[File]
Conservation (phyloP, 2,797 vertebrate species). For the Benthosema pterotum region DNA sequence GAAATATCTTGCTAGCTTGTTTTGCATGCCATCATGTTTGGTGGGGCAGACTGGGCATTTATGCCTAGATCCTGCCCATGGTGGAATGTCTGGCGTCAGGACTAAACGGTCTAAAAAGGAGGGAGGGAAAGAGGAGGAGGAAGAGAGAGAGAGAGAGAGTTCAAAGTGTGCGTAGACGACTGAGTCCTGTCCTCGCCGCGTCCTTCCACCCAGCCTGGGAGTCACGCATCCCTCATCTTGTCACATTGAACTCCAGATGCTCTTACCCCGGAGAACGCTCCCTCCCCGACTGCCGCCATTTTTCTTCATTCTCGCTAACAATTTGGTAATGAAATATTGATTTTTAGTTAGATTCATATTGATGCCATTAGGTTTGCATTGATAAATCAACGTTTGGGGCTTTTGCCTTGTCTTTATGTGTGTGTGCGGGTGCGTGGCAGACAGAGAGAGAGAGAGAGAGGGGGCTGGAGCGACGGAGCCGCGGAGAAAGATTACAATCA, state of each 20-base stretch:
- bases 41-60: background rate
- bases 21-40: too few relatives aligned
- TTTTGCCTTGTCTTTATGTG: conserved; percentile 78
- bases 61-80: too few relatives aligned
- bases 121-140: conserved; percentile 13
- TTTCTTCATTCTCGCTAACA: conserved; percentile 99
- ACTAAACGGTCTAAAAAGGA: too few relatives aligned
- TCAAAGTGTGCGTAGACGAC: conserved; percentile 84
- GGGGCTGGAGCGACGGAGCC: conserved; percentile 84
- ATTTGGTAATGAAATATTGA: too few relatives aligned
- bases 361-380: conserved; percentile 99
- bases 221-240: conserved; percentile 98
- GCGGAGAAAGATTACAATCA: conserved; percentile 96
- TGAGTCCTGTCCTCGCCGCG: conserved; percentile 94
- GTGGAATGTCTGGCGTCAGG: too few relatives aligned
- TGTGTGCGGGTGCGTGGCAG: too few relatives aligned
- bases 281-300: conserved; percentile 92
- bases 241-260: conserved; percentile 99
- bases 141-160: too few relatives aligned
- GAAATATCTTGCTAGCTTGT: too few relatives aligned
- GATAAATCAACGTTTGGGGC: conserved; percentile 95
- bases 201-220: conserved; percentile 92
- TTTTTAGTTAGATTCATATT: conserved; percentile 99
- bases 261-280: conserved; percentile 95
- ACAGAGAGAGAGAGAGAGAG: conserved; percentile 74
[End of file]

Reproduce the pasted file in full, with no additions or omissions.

Conservation (phyloP, 2,797 vertebrate species). For the Benthosema pterotum region DNA sequence GAAATATCTTGCTAGCTTGTTTTGCATGCCATCATGTTTGGTGGGGCAGACTGGGCATTTATGCCTAGATCCTGCCCATGGTGGAATGTCTGGCGTCAGGACTAAACGGTCTAAAAAGGAGGGAGGGAAAGAGGAGGAGGAAGAGAGAGAGAGAGAGAGTTCAAAGTGTGCGTAGACGACTGAGTCCTGTCCTCGCCGCGTCCTTCCACCCAGCCTGGGAGTCACGCATCCCTCATCTTGTCACATTGAACTCCAGATGCTCTTACCCCGGAGAACGCTCCCTCCCCGACTGCCGCCATTTTTCTTCATTCTCGCTAACAATTTGGTAATGAAATATTGATTTTTAGTTAGATTCATATTGATGCCATTAGGTTTGCATTGATAAATCAACGTTTGGGGCTTTTGCCTTGTCTTTATGTGTGTGTGCGGGTGCGTGGCAGACAGAGAGAGAGAGAGAGAGGGGGCTGGAGCGACGGAGCCGCGGAGAAAGATTACAATCA, state of each 20-base stretch:
- bases 41-60: background rate
- bases 21-40: too few relatives aligned
- TTTTGCCTTGTCTTTATGTG: conserved; percentile 78
- bases 61-80: too few relatives aligned
- bases 121-140: conserved; percentile 13
- TTTCTTCATTCTCGCTAACA: conserved; percentile 99
- ACTAAACGGTCTAAAAAGGA: too few relatives aligned
- TCAAAGTGTGCGTAGACGAC: conserved; percentile 84
- GGGGCTGGAGCGACGGAGCC: conserved; percentile 84
- ATTTGGTAATGAAATATTGA: too few relatives aligned
- bases 361-380: conserved; percentile 99
- bases 221-240: conserved; percentile 98
- GCGGAGAAAGATTACAATCA: conserved; percentile 96
- TGAGTCCTGTCCTCGCCGCG: conserved; percentile 94
- GTGGAATGTCTGGCGTCAGG: too few relatives aligned
- TGTGTGCGGGTGCGTGGCAG: too few relatives aligned
- bases 281-300: conserved; percentile 92
- bases 241-260: conserved; percentile 99
- bases 141-160: too few relatives aligned
- GAAATATCTTGCTAGCTTGT: too few relatives aligned
- GATAAATCAACGTTTGGGGC: conserved; percentile 95
- bases 201-220: conserved; percentile 92
- TTTTTAGTTAGATTCATATT: conserved; percentile 99
- bases 261-280: conserved; percentile 95
- ACAGAGAGAGAGAGAGAGAG: conserved; percentile 74